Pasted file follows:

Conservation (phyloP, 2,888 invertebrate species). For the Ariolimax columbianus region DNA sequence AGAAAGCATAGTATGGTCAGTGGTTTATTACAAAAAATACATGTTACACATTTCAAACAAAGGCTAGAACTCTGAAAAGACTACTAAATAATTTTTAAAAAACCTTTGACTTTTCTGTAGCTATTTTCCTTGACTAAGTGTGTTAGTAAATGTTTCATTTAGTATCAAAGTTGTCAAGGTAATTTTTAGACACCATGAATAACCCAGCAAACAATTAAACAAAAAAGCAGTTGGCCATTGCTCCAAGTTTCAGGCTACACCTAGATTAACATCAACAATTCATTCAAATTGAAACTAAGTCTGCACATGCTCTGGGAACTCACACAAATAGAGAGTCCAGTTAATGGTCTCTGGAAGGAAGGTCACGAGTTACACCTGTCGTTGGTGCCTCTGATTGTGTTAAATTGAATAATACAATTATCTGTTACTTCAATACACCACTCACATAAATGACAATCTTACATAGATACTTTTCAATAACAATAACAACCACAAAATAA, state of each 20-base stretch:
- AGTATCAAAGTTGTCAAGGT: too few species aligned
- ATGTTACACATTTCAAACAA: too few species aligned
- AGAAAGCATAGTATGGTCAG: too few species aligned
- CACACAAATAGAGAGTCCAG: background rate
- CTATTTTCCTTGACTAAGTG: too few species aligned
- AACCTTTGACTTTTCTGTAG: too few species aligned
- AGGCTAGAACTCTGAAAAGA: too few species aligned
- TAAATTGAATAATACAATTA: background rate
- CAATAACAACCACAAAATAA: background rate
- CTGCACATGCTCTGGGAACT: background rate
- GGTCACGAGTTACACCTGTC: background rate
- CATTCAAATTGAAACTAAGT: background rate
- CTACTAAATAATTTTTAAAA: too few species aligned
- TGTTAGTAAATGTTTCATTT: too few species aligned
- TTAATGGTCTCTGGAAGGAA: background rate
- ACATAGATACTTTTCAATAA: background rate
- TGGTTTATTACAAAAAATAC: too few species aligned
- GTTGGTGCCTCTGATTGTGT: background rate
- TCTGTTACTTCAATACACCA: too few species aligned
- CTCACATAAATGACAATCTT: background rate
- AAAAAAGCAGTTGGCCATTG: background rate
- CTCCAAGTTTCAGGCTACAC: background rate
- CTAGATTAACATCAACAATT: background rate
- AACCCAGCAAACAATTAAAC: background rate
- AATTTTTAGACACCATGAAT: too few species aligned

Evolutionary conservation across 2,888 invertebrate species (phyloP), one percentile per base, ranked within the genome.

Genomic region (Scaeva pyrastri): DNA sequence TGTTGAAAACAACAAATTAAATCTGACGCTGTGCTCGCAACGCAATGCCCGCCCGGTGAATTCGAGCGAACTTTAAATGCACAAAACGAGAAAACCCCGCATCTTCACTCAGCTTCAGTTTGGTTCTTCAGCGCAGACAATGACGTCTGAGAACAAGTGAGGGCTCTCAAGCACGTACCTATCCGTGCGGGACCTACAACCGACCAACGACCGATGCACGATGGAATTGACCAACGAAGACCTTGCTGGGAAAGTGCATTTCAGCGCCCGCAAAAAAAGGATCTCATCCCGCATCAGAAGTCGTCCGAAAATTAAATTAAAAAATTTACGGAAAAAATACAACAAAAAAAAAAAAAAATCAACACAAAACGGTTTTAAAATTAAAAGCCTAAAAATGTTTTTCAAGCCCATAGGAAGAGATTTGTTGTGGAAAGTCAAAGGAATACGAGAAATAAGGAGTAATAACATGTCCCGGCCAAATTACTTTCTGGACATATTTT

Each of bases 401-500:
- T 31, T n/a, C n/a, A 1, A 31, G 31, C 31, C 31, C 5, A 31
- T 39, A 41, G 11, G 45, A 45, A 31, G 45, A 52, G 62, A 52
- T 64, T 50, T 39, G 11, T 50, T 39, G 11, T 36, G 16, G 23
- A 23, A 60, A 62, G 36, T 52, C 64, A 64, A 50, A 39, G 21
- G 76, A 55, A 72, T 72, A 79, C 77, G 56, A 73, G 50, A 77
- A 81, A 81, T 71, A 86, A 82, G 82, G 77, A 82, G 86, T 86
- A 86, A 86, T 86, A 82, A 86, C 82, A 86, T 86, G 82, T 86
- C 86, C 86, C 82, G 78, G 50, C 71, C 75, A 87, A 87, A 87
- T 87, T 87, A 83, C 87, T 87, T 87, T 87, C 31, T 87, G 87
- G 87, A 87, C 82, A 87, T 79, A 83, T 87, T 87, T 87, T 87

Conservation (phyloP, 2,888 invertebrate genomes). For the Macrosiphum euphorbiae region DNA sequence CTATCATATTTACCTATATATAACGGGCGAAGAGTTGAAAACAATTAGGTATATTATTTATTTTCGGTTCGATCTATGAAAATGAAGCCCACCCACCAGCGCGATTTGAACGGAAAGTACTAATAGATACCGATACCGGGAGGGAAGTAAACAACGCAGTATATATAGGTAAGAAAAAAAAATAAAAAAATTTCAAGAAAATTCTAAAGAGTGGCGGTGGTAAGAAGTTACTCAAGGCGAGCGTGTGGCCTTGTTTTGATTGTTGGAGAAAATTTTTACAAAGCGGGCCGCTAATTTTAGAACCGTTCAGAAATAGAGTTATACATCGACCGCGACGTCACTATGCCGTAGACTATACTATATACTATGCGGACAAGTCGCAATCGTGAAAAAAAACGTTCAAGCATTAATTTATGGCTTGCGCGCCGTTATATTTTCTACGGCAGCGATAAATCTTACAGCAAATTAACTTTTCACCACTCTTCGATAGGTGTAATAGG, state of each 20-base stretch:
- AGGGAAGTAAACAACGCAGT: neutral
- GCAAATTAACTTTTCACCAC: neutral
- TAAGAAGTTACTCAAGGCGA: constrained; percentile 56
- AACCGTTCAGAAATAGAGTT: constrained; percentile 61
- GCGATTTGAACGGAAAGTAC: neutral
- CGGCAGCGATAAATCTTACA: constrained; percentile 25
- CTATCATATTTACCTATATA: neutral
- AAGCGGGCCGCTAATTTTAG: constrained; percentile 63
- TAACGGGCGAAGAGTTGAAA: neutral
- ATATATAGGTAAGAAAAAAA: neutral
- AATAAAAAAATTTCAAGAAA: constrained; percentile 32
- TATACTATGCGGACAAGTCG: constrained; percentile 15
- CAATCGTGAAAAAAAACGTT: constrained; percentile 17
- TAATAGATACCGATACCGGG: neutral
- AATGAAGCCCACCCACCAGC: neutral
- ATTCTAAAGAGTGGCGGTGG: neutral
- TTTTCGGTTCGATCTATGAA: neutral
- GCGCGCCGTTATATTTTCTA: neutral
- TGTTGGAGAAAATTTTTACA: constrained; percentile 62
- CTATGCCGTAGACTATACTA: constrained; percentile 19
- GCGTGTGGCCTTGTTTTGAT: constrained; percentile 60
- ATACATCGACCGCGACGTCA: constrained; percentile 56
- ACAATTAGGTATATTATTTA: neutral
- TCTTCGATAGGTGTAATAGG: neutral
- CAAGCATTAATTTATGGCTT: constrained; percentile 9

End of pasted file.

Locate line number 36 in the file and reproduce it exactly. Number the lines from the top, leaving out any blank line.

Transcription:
- A 86, A 86, T 86, A 82, A 86, C 82, A 86, T 86, G 82, T 86